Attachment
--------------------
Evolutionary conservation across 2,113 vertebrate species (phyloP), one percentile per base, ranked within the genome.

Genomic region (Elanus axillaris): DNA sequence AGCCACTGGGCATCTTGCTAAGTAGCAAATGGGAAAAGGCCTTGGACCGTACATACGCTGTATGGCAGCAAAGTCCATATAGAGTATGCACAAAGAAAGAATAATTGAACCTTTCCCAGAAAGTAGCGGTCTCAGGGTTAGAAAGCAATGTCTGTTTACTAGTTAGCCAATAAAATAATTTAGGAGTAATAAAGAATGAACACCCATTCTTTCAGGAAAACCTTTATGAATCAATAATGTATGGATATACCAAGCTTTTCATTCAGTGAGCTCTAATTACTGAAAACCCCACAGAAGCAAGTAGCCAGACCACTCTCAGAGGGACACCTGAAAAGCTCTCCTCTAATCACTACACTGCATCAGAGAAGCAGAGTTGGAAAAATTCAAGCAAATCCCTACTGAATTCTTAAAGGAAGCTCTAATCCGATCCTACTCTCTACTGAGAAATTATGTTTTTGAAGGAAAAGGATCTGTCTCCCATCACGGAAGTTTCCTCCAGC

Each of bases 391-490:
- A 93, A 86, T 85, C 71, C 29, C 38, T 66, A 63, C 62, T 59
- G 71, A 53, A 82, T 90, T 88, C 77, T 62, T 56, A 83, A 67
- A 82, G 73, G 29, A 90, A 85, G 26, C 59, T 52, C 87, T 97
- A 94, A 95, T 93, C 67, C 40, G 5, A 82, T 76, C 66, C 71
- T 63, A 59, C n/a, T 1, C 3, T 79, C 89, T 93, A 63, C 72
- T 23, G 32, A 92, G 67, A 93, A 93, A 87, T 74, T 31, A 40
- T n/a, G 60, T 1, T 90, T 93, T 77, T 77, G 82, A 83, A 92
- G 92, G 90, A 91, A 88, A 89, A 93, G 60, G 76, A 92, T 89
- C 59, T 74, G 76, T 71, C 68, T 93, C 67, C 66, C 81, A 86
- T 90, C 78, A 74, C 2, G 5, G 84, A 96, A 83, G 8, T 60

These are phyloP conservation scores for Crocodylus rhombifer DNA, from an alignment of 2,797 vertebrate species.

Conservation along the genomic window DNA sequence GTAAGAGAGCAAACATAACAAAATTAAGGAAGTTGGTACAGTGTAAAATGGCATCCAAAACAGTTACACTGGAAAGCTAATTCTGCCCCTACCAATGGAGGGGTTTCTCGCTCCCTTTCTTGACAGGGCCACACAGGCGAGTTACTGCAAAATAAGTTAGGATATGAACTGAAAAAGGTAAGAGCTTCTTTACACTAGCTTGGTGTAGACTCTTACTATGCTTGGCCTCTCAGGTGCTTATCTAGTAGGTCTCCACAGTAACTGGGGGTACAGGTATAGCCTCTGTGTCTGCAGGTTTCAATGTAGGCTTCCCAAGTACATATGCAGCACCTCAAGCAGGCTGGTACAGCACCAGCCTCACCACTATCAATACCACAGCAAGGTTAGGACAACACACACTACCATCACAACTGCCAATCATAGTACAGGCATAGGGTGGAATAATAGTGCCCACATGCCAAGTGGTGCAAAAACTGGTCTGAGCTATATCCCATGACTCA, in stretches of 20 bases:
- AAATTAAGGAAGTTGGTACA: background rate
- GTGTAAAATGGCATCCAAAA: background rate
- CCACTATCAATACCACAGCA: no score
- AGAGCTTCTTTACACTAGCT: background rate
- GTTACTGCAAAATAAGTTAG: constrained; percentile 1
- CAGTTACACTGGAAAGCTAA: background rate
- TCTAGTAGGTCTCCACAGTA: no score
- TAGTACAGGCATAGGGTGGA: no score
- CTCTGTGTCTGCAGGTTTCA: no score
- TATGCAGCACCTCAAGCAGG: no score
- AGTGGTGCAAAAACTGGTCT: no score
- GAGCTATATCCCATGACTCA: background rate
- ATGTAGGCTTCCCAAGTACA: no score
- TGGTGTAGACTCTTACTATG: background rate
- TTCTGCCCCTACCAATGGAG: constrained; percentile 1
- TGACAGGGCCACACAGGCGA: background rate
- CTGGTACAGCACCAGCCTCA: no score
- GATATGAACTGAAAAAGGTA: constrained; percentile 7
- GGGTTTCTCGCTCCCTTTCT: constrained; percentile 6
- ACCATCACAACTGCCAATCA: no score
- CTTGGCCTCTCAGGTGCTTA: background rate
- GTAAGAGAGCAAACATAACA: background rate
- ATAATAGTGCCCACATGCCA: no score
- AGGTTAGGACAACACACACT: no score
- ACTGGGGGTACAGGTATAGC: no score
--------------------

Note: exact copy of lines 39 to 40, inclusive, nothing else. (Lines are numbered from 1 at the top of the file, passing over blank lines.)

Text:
- AGGTTAGGACAACACACACT: no score
- ACTGGGGGTACAGGTATAGC: no score